Few Central Florida destinations offer such a surprising contrast in elevation than you’ll find along the trail systems of Doris Leeper Spruce Creek Preserve.
From tall bluffs made taller by ancient middens to mangrove flats along Rose Bay, where the creek seeps in at high tide, the trails to trod, bike, or paddle provide an immersion in a scrim of wild dividing the spill of Daytona Beach south towards New Smyrna Beach.
Four prominent trail access points are easy to find along US 1. Three others, well hidden, offer a gateway to expansive trail systems that swarm along bluffs and ridges.
Resources for exploring the area
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Location: New Smyrna Beach
Trailhead: 29.0709, -80.9886
Address: 2317 Creek Shore Trail, New Smyrna Beach
Restroom: Portable toilets provided at several locations
Land manager: Volusia County
Open sunrise to sunset. Leashed dogs welcome. Insect repellent strongly encouraged.
Trails open to hiking, off-road biking, and equestrian use except where exclusions are posted.
Some bike trails are one-way only. Hikers should be aware off-road bike traffic is heavy on weekends.
From Interstate 95 exit 249, New Smyrna Beach, take SR 44 east one half mile to Sugar Mill Dr. Turn left. Continue 1.3 miles and turn left on Pioneer Trail. Turn right on Turnbull Bay Rd, passing the Martins Dairy access (West Trailhead, which is at the end of a long, rough unpaved road) and continuing 2 miles to Creek Shore Trail, just before the railroad tracks. Turn left and follow this dead-end road for 1.1 mile to the park entrance on the left. Once you’re inside Kaye Access, there are several parking areas to choose from, depending on your destination. This complex includes access to hiking, biking, and equestrian trails; a disc golf course; a picnic area; and a launch for paddlers along the one way loop drive.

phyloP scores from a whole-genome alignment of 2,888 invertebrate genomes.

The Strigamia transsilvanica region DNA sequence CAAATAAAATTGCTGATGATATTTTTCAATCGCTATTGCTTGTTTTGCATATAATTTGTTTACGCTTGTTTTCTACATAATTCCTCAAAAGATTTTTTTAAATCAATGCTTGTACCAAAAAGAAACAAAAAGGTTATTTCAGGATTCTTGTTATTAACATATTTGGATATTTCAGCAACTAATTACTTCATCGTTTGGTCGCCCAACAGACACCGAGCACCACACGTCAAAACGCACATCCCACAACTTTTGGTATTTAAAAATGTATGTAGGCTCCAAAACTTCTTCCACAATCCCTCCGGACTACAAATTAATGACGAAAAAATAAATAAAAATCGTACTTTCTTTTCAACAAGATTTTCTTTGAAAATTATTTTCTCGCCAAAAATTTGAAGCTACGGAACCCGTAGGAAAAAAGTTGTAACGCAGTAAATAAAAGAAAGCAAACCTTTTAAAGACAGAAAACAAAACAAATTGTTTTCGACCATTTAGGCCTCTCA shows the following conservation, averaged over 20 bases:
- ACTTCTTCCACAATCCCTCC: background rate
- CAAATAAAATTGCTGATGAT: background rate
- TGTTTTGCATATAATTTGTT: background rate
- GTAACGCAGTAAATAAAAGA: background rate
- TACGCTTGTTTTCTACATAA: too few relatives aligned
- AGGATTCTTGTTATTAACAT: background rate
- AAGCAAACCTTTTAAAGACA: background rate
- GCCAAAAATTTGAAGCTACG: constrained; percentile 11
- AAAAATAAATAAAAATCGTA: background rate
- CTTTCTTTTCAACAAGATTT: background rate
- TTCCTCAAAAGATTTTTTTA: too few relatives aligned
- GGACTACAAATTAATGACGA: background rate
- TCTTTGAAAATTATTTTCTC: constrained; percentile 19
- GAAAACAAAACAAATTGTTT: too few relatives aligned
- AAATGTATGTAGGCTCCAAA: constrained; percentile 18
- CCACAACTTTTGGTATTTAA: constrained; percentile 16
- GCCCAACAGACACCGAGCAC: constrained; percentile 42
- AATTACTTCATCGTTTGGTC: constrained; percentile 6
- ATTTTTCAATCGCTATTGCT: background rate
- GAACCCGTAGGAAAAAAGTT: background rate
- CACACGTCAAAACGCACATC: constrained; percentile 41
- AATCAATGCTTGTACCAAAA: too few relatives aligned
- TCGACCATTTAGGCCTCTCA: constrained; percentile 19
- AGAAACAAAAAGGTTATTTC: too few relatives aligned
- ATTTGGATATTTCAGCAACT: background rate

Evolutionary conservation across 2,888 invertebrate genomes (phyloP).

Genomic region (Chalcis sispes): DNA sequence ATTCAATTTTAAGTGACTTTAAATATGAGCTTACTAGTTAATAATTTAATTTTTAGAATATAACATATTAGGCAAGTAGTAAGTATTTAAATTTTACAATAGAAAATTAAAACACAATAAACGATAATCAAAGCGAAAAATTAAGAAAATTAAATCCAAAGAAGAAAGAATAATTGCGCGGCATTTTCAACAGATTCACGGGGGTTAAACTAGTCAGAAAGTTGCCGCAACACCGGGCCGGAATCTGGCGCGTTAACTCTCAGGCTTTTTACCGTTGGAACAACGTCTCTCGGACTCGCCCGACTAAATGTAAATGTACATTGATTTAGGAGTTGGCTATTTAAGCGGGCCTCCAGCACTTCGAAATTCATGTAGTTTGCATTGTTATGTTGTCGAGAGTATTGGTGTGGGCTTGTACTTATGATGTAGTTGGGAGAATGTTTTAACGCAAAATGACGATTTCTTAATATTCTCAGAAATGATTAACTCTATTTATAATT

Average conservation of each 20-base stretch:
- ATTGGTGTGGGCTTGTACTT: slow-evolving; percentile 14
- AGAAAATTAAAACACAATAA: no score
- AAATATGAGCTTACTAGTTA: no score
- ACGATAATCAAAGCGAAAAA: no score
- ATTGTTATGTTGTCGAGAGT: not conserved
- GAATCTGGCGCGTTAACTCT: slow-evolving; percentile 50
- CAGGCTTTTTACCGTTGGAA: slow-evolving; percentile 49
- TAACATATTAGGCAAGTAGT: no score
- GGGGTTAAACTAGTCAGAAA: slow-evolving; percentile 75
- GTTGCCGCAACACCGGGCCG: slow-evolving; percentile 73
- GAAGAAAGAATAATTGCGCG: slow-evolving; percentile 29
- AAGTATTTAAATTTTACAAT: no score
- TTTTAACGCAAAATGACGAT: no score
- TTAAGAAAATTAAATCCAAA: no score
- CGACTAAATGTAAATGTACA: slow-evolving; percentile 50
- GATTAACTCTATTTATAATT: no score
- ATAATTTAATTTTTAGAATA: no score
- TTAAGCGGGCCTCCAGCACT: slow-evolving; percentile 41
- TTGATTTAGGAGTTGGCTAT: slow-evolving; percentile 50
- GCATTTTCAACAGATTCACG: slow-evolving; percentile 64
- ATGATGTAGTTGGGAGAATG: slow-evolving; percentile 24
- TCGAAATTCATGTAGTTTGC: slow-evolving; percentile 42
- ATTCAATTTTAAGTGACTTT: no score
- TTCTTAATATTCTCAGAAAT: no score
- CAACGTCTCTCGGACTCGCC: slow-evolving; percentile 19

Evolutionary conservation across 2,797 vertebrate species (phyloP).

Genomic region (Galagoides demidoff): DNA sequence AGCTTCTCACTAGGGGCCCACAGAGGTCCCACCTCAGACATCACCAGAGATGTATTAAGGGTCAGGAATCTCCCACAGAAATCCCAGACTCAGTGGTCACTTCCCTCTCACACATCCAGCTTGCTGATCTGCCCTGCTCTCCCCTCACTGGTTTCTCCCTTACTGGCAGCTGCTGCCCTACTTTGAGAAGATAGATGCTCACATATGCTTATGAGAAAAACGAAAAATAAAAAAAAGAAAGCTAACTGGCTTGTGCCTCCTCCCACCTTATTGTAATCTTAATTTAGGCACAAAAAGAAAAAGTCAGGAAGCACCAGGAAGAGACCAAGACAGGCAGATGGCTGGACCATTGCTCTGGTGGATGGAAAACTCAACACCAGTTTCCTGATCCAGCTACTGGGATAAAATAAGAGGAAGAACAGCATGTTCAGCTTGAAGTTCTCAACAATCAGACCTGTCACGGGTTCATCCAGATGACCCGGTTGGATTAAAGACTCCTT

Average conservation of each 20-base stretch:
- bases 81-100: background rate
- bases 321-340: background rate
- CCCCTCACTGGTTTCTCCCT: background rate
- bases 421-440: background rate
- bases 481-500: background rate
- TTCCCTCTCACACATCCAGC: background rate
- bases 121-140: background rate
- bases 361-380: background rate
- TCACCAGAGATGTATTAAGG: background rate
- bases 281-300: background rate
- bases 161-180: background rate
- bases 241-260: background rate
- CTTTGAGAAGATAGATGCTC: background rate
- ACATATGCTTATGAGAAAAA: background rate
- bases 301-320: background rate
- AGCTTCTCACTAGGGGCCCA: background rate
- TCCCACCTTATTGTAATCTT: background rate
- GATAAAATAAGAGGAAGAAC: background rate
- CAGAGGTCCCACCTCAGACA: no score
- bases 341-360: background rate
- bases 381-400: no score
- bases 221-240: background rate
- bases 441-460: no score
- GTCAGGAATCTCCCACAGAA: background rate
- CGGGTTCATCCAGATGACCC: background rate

About the Preserve
Once providing home and sustenance for Florida’s original residents, Spruce Creek rises from marshes north of Maytown and flows northeast to empty into Strickland Bay, meeting the Halifax River just north of Ponce Inlet.
Extensive oyster flats and mangrove forests rise from the salt flats. Above where the tides dilute the freshwater, evidence of ancient villages exists atop the high bluffs.
Known as the Spruce Creek Mound Complex, this nationally-significant archeological site lays under layers of dense hardwood forest.
Thanks to nonprofits coming together to help preserve the landscape — and local artist Doris Leeper championing the effort in the 1990s — this ribbon of wild persists within earshot of a regional airport and Interstate 95.
Between the East and West Trailheads off Turnbull Bay Rd, local equestrian clubs and mountain bike clubs carved out extensive trails across the undulating upland landscapes.
Off US 1, Volusia County provides several gentle access points, with easy-to-follow short trails frequented by anglers.
Hiking is permitted on all trails found within Spruce Creek Preserve, but do pay careful attention to one-way signage to avoid collisions with cyclists.
Accessed via Spruce Creek Park (29.0945, -80.9723) along the southbound lanes of US 1 south of Port Orange, the Rose Bay Trail offers a 1.9-mile round-trip walk through coastal habitats.
It starts at a picnic pavilion with restrooms just inside the park on the right, with a grand, broad bridge marking the transition from county park to preserve.
Built and maintained by school students, the trail and its facilities provide an outdoor classroom. A major highlight of the trek is the Bird Observation Tower.
Spruce Creek Park itself is circled by a 0.7-mile multi-use trail through coastal hammock, providing access to a launch point and a long boardwalk to a curve on the creek.
Along northbound US 1, Sleepy Hollow (29.0804, -80.9552) juts out into the mangrove marshes. While the trails are not explicitly blazed, they are breezy and scenic.